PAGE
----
Views - Acustar People

This article clipping courtesy of Harry Barry.

Chrysler Air Raid Siren Still A Blast For Collector

by John Beattie

Horn and whistle collector Harry Barry sits atop a Chrysler Air Raid Siren which he recently purchased. The siren, manufactured by the Marine and Industrial Engine Division during World War ll, is still mounted on the roof of Barry's former junior high school in the Pittsburgh area.

The year was 1952, and the advertisement's banner headline read, "First Choice for Defense Warning Systems! Chrysler Air Raid Siren Sounds the Loudest Warning Ever Produced." And, according to a Pennsylvania man who just bought one of the sirens, the Chrysler is still more powerful than any other siren, horn or whistle made to this date.

"I remember the mighty roar of the siren as a kid growing up," said Harry Barry, a collector and restorer of horns, whistles and now sirens. The Pittsburgh-area native first recalls hearing the siren during grade school, and he returned to the roof of his old school recently to purchase the Chrysler-produced siren that dates to the early 1950s.

Manufactured by the Marine and Industrial Engine Division of Acustar, hundreds of the air raid warning devices were produced for military and civilian protection during, and after, World War II.

"The sound is unique and unmistakable - a deep, rotating roar," Barry said. Powered by a 180 horsepower industrial V-8 engine, the sound wave produced by the revolving, mammoth howler is at least twice as powerful as the loudest siren offered today, according to Barry.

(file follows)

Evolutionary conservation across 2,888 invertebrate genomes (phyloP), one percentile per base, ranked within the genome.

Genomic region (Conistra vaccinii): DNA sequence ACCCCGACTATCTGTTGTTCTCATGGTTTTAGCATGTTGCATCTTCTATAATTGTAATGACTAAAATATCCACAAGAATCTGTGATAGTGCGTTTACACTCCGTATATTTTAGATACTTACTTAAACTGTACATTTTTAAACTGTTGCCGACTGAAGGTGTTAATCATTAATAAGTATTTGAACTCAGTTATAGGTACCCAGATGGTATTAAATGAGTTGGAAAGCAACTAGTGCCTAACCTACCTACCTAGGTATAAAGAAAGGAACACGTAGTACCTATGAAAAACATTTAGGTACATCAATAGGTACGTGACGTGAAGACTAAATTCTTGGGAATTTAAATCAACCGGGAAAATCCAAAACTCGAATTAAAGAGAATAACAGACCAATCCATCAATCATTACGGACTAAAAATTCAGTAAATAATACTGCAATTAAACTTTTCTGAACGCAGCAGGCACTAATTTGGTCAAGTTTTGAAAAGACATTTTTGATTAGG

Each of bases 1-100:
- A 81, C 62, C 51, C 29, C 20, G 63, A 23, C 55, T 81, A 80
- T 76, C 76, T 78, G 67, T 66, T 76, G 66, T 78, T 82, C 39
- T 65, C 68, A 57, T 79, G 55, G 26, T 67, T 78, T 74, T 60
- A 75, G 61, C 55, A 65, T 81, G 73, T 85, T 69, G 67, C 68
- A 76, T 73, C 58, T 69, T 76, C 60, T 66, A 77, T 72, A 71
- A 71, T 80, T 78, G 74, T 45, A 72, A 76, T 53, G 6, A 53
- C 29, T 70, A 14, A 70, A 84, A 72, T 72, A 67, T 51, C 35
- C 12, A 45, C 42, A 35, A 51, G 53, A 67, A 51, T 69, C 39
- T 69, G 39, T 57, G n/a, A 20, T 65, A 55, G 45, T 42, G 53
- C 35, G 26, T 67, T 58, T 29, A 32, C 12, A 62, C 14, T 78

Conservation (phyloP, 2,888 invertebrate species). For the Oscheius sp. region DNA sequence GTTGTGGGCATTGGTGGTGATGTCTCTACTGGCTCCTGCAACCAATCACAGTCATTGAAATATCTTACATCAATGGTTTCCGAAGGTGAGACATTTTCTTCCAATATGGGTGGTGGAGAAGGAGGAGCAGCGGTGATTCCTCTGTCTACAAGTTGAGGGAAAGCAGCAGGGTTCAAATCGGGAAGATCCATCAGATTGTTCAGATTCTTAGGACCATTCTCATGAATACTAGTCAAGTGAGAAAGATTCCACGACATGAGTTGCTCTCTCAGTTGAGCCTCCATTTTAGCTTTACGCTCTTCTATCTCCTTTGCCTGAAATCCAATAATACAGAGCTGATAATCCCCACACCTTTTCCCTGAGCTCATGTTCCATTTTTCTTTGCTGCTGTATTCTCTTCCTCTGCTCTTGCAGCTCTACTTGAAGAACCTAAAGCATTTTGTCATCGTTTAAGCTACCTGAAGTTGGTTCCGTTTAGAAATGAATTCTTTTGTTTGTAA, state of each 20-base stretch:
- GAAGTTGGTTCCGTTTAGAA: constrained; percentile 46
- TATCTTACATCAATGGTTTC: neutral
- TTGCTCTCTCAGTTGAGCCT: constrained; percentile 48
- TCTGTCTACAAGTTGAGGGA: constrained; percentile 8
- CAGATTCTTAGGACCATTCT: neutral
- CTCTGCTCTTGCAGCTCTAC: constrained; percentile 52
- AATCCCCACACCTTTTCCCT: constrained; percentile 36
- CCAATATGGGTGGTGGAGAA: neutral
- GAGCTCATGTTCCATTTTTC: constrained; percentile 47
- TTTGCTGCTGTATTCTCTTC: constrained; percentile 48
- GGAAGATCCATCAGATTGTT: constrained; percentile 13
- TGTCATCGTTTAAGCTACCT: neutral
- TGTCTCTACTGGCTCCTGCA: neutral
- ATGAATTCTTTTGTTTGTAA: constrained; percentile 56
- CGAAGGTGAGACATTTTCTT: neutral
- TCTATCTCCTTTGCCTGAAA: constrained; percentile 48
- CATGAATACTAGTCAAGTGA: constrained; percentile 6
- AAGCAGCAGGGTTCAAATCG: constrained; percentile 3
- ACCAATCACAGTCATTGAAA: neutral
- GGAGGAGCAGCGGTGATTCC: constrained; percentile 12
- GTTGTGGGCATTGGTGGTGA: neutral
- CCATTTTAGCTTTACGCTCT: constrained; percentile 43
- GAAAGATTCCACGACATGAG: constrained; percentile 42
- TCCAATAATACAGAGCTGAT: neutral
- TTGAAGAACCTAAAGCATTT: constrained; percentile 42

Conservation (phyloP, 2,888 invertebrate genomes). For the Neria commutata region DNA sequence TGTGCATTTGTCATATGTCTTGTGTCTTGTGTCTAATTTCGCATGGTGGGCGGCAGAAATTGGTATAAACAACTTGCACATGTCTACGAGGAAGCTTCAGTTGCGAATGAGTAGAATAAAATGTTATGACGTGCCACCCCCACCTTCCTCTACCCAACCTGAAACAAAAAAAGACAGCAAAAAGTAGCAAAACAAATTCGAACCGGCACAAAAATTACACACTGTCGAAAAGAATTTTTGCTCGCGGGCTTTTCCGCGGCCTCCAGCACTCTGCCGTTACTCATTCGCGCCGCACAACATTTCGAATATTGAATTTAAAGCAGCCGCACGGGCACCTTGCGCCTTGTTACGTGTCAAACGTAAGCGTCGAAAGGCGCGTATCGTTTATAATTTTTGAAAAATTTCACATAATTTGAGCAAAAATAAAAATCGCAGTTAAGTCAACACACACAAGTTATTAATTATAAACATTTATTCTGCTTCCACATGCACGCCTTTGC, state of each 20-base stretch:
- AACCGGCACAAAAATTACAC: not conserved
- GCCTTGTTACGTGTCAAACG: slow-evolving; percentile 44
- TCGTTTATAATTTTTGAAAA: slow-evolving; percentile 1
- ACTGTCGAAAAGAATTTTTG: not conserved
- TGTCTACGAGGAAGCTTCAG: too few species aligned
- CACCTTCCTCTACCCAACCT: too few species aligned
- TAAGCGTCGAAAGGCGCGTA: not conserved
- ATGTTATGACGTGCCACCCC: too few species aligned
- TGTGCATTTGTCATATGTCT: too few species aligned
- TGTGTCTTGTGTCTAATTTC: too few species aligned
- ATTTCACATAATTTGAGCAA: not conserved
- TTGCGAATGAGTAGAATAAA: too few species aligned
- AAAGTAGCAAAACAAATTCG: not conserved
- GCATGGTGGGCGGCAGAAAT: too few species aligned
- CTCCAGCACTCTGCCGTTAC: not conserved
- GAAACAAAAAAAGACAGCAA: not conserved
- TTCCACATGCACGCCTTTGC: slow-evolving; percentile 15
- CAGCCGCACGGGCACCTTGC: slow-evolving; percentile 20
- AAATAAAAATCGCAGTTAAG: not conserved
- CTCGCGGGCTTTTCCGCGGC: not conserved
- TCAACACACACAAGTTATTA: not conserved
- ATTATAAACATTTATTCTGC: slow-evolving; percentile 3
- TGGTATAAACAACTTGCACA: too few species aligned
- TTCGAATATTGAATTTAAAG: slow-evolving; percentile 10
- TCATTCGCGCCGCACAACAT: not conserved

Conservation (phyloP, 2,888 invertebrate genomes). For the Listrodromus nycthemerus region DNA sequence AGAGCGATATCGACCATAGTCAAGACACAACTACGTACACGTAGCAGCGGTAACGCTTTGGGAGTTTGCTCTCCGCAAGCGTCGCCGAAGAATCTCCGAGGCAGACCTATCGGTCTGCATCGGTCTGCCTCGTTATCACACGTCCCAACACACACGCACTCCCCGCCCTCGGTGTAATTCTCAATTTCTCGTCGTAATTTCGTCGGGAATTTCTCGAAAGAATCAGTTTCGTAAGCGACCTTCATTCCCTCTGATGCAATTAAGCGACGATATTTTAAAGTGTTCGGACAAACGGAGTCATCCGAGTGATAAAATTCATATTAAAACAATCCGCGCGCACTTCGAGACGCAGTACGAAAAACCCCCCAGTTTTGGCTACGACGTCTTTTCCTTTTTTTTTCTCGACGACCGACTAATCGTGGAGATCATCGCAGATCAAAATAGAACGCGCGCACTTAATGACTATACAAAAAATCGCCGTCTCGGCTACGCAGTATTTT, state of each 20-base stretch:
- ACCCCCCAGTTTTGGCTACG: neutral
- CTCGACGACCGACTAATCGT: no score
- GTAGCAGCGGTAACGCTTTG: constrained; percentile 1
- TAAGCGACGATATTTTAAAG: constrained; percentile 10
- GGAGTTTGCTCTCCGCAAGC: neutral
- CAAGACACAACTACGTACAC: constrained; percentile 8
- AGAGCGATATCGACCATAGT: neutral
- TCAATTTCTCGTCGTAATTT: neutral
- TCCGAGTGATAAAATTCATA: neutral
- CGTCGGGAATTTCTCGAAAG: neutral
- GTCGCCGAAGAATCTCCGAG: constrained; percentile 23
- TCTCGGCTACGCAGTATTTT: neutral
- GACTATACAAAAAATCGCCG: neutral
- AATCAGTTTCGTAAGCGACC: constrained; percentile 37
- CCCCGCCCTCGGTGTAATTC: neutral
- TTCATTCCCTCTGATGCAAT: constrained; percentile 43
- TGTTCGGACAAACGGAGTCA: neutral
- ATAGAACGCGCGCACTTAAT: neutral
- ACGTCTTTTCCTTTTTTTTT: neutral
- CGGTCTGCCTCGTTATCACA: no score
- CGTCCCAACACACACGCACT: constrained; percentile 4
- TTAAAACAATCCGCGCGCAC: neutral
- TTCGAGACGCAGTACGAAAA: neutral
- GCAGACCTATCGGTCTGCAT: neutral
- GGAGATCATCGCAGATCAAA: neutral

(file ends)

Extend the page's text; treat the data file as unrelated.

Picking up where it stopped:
A three-stage air compressor perfected by company engineers is the primary factor in producing the sustained ear-shattering blast which has been measured as high as 170 decibels and heard over 50 miles away. A chopper, 22 3/4 inches in diameter, revolves behind six throats leading to the horn. As compressed air is sent into the throats at the rate of 2,610 cubic feet per minute, it is sliced off by the blades of the chopper at a speed in excess of 400 miles per hour and creates a high-frequency air disturbance.

Despite constant exposure to the elements for the last three decades atop the school, the siren appeared to be in surprisingly good condition when Barry inspected it earlier this year. "Now the challenge is to bring it down, either by crane or helicopter," he said. "I'd like to bring it home, restore it and then mount it on a trailer for moving around. It weighs 5,543 pounds."

Barry contacted Acustar's Marine and Industrial Engine Division and received a copy of the original siren operating and owner's manual. Invaluable for restoration of the device, it had everything about the siren in it, ... even all the part numbers," Barry said.

"The siren had sentimental value for me, and I am delighted to have the most , powerful sound signal ever made." In addition to the siren, Barry also has restored many steamship whistles and is a member of the Horns and Whistles Collectors Club.

Barry knows of two other Chrysler sirens. "A friend of mine in North Carolina bought one that was a real basket case, but he was able to restore it and make it operational, although not with all original parts," Barry said. Another friend is in the process of acquiring a third siren. "If he gets one, we'll have the only three I know of in existence."


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